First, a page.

Insects and flowers relationship

Insects and Flowers: The Biology of a Partnership (Friedrich Barth)

insects and flowers relationship

season appear to be the most important variables influencing insect visitation rates. Results of this study indicate that relationships between insects and flowers . Evidence from the fossil record and from the inferred ecological and phylogenetic relationships between flowering plants (angiosperms) and their insect. Plant evolution before their relationship with insects was limited by the ability of insects to collect in exchange for visiting the flower and picking up the cargo.

An Orchid’s Trap - Wings of Life

Most feed on the nectar of a flower. The nectaries are usually located deep in the middle of a flower so that pollinators have to first brush against the anthers, and then the stigma to get to the nectar. Some pollinators, like bees, need pollen in addition to nectar. Some pollinating insects e. The insects try to leave quickly but the flowers may have traps to slow the insects down.

It may be useful to ask a few students to role-play the pollination process. Part One Assign each group a pollinator: They can pick a name out of a hat or you can assign them. Pass out the Pollinator Observation Data Sheets 1 per student. Students should take time to read the descriptions of all the flowers and look at the data before answering the questions. On the back, they will answer the following questions: Who is your pollinator?

What number flower did your pollinator visit the most? What are 3 flower traits that you think attract your pollinator? Let students know that they are beginning to construct explanations about what flower features attract their pollinator. Their explanations right now are only based on observations in the field, which is exactly how research scientists build their explanations.

In the next step, they will receive more information about their pollinator to modify or strength their explanations. Each group should get the Pollinator Profile that corresponds to their pollinator. Once students have read their Pollinator Profile, they will write down 3 flower traits that are attractive to their pollinator on the Constructing Explanations sheet.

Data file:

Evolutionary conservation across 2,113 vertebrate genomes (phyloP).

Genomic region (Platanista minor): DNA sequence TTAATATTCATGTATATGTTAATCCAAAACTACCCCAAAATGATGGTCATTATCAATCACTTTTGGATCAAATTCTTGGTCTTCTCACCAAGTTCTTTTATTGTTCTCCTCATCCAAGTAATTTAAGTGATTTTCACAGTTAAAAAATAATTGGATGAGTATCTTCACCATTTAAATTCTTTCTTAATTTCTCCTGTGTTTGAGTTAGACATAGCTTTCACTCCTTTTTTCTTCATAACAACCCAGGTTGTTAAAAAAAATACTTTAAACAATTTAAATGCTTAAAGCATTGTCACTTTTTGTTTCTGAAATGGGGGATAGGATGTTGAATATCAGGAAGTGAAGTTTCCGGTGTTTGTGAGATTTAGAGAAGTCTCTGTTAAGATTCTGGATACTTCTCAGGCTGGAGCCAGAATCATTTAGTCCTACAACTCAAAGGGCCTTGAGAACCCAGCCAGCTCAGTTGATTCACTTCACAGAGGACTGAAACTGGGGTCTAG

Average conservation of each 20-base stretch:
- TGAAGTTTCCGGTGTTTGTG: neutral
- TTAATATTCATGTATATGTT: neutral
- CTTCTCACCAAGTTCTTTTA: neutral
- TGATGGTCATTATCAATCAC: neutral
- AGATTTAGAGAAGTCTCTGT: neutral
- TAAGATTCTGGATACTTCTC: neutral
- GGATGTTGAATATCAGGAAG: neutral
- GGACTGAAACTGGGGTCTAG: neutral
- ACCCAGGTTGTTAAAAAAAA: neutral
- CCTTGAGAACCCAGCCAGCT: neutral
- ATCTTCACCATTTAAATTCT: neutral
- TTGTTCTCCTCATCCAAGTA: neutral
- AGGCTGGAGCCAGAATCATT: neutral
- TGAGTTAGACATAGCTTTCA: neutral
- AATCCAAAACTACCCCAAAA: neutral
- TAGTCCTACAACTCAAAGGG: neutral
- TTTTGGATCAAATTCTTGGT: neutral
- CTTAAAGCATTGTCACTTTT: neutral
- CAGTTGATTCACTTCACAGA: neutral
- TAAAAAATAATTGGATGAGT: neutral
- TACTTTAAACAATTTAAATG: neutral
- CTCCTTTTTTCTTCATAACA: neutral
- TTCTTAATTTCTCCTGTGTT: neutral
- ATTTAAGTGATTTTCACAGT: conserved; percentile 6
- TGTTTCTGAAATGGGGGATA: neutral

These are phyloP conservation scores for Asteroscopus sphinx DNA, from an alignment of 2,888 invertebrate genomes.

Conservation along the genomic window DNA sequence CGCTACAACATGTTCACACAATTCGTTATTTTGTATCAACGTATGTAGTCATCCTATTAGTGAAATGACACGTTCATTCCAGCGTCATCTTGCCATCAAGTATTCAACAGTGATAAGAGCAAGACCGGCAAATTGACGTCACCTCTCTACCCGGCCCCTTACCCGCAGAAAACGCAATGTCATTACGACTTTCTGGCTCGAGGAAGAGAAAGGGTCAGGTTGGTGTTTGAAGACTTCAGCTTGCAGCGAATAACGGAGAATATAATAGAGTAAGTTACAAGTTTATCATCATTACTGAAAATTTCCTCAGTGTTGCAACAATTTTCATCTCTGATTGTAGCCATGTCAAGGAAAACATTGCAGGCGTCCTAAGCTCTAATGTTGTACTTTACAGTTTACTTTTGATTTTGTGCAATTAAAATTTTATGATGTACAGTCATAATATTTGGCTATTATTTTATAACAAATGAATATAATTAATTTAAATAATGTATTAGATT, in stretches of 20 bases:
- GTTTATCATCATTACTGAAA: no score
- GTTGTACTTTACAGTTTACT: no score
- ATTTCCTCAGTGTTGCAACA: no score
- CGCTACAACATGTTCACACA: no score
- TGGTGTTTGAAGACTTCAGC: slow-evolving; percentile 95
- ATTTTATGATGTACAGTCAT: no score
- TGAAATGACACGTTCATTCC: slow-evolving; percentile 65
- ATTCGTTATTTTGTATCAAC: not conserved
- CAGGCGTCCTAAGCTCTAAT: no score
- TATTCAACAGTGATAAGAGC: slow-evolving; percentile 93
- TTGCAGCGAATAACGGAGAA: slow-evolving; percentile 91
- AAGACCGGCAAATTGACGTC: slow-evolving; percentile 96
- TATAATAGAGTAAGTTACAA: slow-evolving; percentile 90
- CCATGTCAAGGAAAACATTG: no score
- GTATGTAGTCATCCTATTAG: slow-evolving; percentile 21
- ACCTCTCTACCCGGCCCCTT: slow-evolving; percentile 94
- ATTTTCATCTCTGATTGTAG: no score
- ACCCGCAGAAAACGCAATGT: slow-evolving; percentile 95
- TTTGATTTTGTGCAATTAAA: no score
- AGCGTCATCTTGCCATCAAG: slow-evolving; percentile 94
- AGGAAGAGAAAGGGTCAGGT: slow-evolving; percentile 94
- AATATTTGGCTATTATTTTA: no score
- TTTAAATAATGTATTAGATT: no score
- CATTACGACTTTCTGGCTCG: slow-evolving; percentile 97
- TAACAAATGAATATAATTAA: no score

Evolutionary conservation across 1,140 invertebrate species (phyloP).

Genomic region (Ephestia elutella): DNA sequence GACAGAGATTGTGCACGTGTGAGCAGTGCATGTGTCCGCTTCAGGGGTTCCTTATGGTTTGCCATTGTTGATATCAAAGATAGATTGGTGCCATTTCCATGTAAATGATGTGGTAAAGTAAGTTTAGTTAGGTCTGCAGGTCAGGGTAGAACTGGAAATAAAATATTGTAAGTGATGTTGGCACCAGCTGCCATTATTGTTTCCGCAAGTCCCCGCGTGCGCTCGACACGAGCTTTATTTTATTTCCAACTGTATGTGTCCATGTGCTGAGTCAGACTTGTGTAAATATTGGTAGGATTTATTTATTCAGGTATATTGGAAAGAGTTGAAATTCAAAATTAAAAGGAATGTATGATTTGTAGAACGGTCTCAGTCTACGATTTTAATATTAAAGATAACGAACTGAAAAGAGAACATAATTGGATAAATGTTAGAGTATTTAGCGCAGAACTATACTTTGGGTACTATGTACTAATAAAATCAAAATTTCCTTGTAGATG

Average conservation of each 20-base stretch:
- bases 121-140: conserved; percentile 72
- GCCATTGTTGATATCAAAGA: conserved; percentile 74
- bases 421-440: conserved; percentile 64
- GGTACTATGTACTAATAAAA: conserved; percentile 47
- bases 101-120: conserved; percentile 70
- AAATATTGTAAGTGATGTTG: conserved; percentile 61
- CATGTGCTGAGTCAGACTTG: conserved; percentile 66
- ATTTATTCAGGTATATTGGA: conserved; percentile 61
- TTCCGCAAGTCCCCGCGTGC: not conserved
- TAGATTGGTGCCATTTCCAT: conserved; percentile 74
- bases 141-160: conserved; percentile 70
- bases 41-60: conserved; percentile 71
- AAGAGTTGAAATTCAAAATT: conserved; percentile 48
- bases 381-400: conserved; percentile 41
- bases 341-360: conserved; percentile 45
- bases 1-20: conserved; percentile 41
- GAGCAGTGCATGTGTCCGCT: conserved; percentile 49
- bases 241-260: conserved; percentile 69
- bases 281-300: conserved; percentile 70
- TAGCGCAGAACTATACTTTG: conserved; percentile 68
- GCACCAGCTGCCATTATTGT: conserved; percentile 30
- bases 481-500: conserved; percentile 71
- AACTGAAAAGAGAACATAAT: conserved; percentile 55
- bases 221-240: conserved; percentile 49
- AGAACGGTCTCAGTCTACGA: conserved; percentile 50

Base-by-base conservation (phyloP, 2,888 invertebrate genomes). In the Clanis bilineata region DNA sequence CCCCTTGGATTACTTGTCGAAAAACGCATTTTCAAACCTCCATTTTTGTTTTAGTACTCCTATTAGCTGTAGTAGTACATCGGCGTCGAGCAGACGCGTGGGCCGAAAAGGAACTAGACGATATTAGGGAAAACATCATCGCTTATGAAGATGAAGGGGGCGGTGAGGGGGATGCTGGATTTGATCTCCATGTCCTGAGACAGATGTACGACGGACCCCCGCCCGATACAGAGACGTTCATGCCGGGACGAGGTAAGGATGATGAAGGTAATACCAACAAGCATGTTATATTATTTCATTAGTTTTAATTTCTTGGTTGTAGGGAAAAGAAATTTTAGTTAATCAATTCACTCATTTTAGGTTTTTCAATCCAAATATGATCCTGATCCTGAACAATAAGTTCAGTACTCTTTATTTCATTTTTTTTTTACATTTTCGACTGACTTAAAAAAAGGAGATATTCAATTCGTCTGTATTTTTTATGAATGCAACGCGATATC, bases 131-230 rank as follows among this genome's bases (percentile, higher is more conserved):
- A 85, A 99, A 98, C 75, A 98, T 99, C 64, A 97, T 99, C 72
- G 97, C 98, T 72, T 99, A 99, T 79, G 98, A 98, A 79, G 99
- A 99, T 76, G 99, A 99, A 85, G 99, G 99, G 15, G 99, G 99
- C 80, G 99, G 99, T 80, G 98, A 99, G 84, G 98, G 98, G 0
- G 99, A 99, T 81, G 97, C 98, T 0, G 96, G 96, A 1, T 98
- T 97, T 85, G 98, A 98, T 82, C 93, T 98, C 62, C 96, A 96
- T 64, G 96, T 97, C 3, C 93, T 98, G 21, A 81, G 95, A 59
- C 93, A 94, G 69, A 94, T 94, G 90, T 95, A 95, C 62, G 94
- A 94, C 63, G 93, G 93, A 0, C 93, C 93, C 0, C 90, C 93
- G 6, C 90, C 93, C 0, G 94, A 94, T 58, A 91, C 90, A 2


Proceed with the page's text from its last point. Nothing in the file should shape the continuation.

This time, they will have more information to use, so remind students to consider the following: Compare the information in the profile to the data gathered from pollinator observations. Encourage students to not just look at the data from the flower their pollinator visited the most, but look at trends amongst all the flowers.

insects and flowers relationship

For example, bees went to Flower 2 the most, but they also went to Flower 6 — do Flowers 2 and 6 have anything in common? These may end up being the same 3 traits that they wrote down earlier, but they need to be supported by the information they just learned about their pollinator. Part Three Set up your Imaginary Garden.

Insects and Flowers - The Pollinator Garden

Set up your garden while students are working on Part Two, or do Parts One and Two before recess, and set up your garden while students are outside. Use a large table or area on the ground so the flowers may be spread out. Have the students come gather around the garden.

Tell them that their job is to find one flower that that their pollinator would be most attracted to, based on their observation data and the information in their Pollinator Profile.

It is important that they look not only at the flower itself, but the unobservable traits smell, when it blooms, etc. Remind students that in nature, flowers do not have tags explaining when they bloom or what they smell like. Botanists would have to go study the flowers, sometimes at night. Each group should work together to select one flower that their pollinator would be attracted to. Once they have selected their flower, they will take it back to their table.

On their Constructing Explanations sheet, they will circle which flower they chose and write one sentence describing why that flower would attract their pollinator. Wrap-Up Have students present their flowers to the class and explain why it would be attractive to their pollinator.

Highlight that these evolutionary changes do not happen overnight. It takes hundreds or thousands of years for these adaptations to take shape.